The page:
1960s Featured Legacies Legacies

Connie Kang (MSJ64)

Kyonshill Connie Kang (MSJ64), thought to be the first Korean American female reporter in the United States, died Aug. 1, 2019. She was 76.

Kang was born in 1942 in what is now North Korea. By the time she was 4 her family had fled their ancestral homeland, settling first in Okinawa, Japan, and later in San Francisco, according to a biography of Kang in “Distinguished Asian Americans: a Biographical Dictionary.” Kang’s passion for English and writing blossomed through her “tumultuous and circuitous”  journey to America–across three countries and in three languages.

Kang studied journalism as an undergraduate at the University of Missouri, according to her biography, and then in 1964 she became the first Korean to receive her master’s degree from Medill.

After graduating she wrote for the San Francisco Chronicle and the San Francisco Examiner. Kang became the first Korean-speaking reporter at the Los Angeles Times in 1992, the Times said in an Obituary of Kang, after the paper acknowledged a growing need for reporters who could share the voices of Los Angeles’ Asian American communities.

“She would be flooded with calls from Korean Americans who wanted to get their stories out there, because no one else in the mainstream media spoke their language,” Hyungwon Kang, a former LA Times photo editor, told the Times.

Connie Kang also wrote a regular column for Koreatown Weekly, where coworkers spoke of her invaluable contributions to journalism.

In her final years at the Los Angeles Times, Kang began reporting and writing about religion, and then left the paper to become a minister. She graduated from Fuller Theological Seminary in 2017, passed the U.S. Presbyterian Church’s ordination exam, and dreamed of building a Christian school in North Korea.

Friends told the LA Times they remembered her as “aesthetic-minded”: that she wore colorful wide-brimmed hats, drove with gloved fingers, and grew orchids.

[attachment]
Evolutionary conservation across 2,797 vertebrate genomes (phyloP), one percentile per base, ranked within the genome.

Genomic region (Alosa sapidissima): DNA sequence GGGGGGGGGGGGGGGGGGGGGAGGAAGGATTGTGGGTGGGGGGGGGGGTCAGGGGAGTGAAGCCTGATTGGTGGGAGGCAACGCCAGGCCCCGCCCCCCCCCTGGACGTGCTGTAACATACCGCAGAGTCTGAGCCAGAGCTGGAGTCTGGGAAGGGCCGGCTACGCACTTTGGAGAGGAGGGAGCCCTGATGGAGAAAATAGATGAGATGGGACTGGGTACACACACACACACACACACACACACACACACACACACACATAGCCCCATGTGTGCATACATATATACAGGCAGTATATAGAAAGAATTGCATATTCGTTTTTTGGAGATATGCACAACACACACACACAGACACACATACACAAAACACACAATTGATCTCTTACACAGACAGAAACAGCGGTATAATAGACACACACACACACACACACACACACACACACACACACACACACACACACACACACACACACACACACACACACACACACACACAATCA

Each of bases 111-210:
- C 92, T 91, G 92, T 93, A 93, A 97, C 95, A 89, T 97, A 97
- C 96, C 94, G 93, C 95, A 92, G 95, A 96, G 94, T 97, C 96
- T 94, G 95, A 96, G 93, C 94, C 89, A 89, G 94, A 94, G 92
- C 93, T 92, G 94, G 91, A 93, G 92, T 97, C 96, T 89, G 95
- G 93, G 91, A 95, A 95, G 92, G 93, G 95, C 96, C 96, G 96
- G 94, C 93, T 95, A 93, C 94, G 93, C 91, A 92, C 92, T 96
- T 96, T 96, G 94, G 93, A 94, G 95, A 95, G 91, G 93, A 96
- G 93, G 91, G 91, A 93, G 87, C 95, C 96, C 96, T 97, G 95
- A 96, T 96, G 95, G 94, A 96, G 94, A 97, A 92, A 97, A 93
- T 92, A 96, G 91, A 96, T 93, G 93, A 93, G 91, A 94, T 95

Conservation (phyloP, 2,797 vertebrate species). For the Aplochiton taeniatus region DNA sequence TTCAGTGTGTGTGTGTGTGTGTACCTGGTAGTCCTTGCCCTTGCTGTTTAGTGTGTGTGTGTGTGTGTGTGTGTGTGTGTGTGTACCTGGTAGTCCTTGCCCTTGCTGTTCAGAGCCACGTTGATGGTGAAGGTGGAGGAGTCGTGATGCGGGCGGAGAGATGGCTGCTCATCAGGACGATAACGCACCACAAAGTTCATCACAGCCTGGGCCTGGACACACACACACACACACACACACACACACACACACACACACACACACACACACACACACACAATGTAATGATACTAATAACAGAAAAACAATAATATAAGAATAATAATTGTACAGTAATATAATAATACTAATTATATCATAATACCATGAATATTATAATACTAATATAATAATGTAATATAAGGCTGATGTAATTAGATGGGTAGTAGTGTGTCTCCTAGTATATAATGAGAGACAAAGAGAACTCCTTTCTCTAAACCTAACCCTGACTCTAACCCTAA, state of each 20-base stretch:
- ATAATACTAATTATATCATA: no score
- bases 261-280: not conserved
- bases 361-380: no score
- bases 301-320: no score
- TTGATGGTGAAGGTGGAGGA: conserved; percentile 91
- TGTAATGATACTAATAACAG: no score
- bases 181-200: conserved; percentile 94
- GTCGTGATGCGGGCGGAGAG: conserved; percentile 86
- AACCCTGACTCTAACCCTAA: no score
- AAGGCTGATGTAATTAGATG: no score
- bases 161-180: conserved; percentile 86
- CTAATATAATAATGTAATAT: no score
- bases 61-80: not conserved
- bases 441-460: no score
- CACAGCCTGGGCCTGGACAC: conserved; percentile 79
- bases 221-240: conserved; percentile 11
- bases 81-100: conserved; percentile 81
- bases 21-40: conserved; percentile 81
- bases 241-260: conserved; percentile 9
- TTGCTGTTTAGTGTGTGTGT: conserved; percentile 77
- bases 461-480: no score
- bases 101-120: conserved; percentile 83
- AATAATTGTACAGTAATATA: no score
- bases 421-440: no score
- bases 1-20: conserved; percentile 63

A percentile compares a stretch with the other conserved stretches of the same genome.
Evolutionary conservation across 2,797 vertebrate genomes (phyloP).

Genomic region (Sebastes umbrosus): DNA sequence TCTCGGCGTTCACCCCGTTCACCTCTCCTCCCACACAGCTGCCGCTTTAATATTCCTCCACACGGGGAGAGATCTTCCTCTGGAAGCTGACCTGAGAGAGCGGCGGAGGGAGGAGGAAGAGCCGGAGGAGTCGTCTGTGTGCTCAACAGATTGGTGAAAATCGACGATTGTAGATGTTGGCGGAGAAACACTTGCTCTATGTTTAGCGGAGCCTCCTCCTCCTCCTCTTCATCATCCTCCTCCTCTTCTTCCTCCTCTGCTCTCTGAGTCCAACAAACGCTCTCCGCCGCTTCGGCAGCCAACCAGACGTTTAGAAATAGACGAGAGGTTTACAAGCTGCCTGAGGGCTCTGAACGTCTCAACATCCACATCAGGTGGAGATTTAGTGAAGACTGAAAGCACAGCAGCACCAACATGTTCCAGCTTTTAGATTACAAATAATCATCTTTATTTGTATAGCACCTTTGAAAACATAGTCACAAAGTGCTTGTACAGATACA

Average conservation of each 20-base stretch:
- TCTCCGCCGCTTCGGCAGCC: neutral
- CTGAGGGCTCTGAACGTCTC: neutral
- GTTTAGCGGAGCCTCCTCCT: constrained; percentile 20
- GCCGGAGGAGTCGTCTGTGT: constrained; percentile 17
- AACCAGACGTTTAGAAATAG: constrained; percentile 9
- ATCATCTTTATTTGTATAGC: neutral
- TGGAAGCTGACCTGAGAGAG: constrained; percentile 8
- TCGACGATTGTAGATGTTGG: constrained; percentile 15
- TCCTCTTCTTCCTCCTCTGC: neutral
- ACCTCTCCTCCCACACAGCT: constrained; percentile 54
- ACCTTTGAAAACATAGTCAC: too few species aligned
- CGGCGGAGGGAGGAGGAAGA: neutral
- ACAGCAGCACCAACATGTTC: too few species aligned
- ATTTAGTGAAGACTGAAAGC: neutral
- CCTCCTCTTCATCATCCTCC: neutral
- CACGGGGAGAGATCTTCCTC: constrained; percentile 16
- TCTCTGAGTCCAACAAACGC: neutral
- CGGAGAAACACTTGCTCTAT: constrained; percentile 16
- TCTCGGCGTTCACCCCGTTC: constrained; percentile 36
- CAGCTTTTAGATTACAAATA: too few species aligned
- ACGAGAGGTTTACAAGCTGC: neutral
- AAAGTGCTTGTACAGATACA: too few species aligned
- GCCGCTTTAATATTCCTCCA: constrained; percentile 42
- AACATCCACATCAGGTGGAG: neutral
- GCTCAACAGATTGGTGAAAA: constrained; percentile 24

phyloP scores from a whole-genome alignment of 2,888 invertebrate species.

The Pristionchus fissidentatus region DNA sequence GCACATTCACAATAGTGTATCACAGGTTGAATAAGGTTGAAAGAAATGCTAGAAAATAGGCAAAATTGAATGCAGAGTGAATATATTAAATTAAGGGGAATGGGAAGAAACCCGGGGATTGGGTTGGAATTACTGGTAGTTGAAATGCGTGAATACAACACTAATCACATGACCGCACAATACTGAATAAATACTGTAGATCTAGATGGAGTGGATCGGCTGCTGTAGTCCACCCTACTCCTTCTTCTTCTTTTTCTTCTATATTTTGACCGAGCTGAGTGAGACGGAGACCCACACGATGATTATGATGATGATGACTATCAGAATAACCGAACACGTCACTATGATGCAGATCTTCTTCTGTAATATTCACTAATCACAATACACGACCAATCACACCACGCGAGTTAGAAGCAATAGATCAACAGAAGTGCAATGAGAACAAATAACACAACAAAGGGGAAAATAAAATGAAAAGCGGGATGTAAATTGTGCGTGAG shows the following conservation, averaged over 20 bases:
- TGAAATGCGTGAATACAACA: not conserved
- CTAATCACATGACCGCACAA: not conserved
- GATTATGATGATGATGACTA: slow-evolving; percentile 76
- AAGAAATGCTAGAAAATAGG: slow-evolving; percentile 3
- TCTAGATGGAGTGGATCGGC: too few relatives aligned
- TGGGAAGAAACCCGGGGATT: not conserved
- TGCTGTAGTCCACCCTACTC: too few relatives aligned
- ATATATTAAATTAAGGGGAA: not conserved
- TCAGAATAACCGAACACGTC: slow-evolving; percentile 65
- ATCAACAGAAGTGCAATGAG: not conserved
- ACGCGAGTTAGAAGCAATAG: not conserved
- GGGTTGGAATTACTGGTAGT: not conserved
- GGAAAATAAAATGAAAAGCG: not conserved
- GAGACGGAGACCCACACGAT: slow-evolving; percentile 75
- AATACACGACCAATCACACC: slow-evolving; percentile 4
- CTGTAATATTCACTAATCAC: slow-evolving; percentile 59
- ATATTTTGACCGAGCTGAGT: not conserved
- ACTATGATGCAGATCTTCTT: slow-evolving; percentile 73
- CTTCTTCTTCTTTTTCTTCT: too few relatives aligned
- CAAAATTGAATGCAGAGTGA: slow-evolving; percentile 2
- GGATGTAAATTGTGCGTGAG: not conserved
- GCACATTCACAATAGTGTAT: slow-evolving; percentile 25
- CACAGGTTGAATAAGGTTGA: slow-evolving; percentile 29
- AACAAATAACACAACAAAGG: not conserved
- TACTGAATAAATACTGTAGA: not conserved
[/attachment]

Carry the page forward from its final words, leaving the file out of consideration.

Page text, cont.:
Kang was buried next to her parents and younger brother in San Francisco, according to Hyungwon Kang.

Photo Credit: LA Times

1970s Featured Legacies Legacies

Robert H. Mann (BSJ72)

Robert Harris “Bob” Mann, a radio talk show host, reporter, and betting columnist, died Aug. 19, 2019.  He was 68. He is remembered for his lifelong interest in people, stories, and wagering.

Mann was born Sept. 26, 1950, to Paul Harold and Judith Berenson Mann, and grew up in New York. After earning a bachelor’s degree from Medill, he worked first as a radio talk show host in Ohio. He wrote for the National Enquirer and for CNN, which at that time was a fledgling network on its way to becoming a media giant.

Known for his friendliness and curiosity, Mann’s affability afforded him lifelong friends everywhere he worked, including in Nevada’s casino industry, where he moved in the late 1980s. Here Mann met Sondra Lynn Lynch, whom he married in March 1999. Mann successfully founded an enterprise printing parlay cards for casinos, and he wrote well-researched stories about gambling, particularly horse racing, for several publications, including Gaming Today and Sports Handle.

Friends remember that Mann enjoyed tennis and golf, and spending time at the racetrack. He is survived by his wife, Sondra; siblings Bruce, Beth and Steven; and his nephew’s family.

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